PLANS to create a unitary authority in Somerset could create a council “larger than the country of Luxembourg”, a district council leader has warned.

Somerset County Council leader David Fothergill announced his intentions in late-February to put forward a business case to abolish Somerset’s five existing councils in favour of a new unitary.

The four district councils have taken a different path to date, favouring closer integration of services (e.g. a shared back room staff for planning) while remaining separate councils.

Now Duncan McGinty, the Conservative leader of Sedgemoor District Council, has spoken out openly against Mr Fothergill’s proposals, describing it as “an old solution to old problems.”

Mr McGinty’s comments were published ahead of a meeting of the full council, which was originally due to take place in Bridgwater on Wednesday afternoon (March 25) but was cancelled due to the coronavirus outbreak.

He said: “A Unitary Authority is an old solution to old problems. It would be geographically and administratively huge and distant from the communities it needs to serve.

“Unitary authorities rarely make the savings they promise, by which time it is too late.”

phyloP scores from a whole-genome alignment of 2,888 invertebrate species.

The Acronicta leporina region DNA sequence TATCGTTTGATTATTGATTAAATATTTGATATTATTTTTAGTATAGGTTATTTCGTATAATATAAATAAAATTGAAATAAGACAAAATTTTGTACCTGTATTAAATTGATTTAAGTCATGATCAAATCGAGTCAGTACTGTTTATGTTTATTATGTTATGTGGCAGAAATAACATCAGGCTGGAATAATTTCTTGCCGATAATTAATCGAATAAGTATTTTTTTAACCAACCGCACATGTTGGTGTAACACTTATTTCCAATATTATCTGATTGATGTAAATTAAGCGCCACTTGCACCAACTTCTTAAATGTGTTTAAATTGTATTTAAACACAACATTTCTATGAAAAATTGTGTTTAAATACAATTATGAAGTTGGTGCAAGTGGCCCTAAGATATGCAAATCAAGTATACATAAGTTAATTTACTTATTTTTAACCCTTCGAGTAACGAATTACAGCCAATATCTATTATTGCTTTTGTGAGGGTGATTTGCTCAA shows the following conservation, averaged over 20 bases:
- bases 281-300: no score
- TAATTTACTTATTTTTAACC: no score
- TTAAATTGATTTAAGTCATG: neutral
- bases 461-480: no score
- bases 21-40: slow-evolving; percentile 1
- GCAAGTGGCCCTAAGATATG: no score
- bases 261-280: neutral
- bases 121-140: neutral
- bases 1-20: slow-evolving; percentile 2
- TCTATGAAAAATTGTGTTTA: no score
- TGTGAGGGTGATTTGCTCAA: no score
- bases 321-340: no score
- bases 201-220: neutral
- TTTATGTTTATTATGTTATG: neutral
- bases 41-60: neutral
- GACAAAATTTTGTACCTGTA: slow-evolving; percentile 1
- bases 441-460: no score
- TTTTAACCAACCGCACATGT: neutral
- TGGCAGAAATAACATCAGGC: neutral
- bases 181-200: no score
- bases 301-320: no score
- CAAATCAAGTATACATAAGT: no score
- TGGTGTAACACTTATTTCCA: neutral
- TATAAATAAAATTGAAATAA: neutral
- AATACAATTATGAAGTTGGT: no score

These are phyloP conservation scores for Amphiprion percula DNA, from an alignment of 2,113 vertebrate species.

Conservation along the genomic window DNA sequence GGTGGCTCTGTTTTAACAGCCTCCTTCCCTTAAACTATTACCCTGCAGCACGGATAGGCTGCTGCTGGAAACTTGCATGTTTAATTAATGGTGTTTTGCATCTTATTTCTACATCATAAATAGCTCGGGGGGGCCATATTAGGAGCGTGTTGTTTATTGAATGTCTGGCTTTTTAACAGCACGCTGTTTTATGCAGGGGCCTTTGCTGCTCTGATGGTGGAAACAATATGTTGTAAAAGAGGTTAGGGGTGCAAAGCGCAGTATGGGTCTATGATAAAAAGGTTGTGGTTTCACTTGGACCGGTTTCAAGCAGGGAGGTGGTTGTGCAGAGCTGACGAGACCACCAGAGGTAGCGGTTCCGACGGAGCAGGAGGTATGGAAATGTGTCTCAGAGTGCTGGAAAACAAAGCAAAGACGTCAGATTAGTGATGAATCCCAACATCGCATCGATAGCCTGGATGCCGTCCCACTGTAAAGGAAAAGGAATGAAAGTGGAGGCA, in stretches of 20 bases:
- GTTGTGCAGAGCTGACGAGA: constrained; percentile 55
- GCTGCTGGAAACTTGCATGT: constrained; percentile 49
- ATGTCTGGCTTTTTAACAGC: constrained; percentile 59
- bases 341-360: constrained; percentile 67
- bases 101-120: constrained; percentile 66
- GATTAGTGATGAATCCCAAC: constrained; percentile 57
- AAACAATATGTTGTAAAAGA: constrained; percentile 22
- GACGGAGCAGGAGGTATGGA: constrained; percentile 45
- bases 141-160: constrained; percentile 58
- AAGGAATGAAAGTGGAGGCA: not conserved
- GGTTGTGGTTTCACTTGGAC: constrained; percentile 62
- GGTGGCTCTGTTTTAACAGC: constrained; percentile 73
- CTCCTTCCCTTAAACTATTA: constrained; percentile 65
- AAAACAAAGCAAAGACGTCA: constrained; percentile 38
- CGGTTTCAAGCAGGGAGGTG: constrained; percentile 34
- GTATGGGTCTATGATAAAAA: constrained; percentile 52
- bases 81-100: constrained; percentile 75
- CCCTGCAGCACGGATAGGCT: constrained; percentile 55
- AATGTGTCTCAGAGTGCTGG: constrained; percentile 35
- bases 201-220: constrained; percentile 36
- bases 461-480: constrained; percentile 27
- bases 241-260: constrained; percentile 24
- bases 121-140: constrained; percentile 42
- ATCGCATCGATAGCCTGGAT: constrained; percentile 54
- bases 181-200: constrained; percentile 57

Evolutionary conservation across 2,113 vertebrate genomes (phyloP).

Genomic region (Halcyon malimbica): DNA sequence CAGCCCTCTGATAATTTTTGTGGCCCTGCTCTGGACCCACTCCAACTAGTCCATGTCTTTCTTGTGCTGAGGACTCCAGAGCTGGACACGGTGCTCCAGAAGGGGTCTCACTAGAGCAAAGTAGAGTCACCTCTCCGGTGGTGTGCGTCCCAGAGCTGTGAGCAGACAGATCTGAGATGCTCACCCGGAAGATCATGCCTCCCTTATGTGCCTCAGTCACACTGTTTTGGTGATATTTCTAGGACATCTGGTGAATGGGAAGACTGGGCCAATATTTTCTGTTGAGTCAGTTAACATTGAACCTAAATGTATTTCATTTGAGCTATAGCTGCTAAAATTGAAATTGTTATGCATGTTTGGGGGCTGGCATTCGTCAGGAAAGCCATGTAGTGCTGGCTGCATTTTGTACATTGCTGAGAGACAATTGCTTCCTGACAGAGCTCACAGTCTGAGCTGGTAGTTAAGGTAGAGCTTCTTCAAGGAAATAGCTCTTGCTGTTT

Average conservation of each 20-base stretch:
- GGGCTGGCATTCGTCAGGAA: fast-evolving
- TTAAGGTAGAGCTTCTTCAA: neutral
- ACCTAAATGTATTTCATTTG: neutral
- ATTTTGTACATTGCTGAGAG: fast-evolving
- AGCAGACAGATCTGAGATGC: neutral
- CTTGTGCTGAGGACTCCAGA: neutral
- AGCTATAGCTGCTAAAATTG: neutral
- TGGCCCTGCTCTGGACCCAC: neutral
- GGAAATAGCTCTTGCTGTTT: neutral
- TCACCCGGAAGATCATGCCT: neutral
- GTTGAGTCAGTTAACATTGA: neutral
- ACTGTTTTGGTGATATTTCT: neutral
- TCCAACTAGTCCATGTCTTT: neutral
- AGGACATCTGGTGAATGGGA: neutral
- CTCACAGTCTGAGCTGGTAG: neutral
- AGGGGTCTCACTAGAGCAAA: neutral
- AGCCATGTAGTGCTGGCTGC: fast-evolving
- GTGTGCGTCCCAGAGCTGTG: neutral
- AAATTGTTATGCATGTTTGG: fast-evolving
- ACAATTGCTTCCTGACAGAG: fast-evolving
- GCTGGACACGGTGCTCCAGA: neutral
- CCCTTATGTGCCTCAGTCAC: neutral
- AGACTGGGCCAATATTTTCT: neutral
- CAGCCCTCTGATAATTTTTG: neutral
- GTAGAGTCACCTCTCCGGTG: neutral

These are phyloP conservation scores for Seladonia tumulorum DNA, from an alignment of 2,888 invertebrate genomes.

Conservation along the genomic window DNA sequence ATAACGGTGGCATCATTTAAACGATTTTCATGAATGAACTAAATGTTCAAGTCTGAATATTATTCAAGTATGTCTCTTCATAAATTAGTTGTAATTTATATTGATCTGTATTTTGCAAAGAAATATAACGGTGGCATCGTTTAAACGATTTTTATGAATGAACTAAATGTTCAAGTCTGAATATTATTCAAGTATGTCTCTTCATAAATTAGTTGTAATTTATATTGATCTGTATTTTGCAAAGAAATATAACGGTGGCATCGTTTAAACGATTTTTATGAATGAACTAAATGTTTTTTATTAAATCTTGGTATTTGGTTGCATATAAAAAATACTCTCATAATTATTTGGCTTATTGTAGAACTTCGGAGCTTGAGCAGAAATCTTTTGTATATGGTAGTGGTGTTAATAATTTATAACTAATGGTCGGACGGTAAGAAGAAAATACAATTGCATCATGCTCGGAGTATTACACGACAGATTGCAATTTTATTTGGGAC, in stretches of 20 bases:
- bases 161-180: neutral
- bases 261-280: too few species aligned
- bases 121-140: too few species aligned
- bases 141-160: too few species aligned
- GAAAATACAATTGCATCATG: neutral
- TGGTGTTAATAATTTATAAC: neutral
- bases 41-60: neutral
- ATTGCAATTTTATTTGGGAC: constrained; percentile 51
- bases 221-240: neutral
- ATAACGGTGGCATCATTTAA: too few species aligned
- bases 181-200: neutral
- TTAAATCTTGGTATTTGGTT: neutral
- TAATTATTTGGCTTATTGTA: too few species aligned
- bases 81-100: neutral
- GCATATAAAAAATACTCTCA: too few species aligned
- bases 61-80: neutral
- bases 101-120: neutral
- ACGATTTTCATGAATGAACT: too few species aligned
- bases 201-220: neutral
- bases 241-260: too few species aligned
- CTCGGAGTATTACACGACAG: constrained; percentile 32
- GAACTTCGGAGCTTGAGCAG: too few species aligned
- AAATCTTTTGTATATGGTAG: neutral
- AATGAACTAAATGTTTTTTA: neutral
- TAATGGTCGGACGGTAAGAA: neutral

Mr McGinty said closer working between the districts could eventually lead to “super-districts and a larger combined authority” which could deliver savings in children’s services and adult social care.

He said: “I admit that this is a new approach, but given the county council’s current financial stability, [it is] one that should be explored, and the district councils will do so.

“We have set up a high-level team which is tasked with delivery at its heart – rather than the county’s proposal which would create a mammoth council larger than the country of Luxembourg.”

Luxembourg currently has a population of approximately 614,000, according to the nation’s official statistics.

Somerset’s population in 2018 – the most recent figures available – was a little over 559,000.

The Future of Local Government in Somerset (FOLGIS) report, which was finally published in January, envisions a unitary authority consisting of between 100 and 125 councillors – compared to around 300 which currently serve across the county and district councils.

The final number of councillors would be determined by the Local Government Boundary Commission for England in the run-up to the new authority’s first elections.

Mr McGinty concluded: “We are a rural county and each area has different needs. One size does not fit all in Somerset.”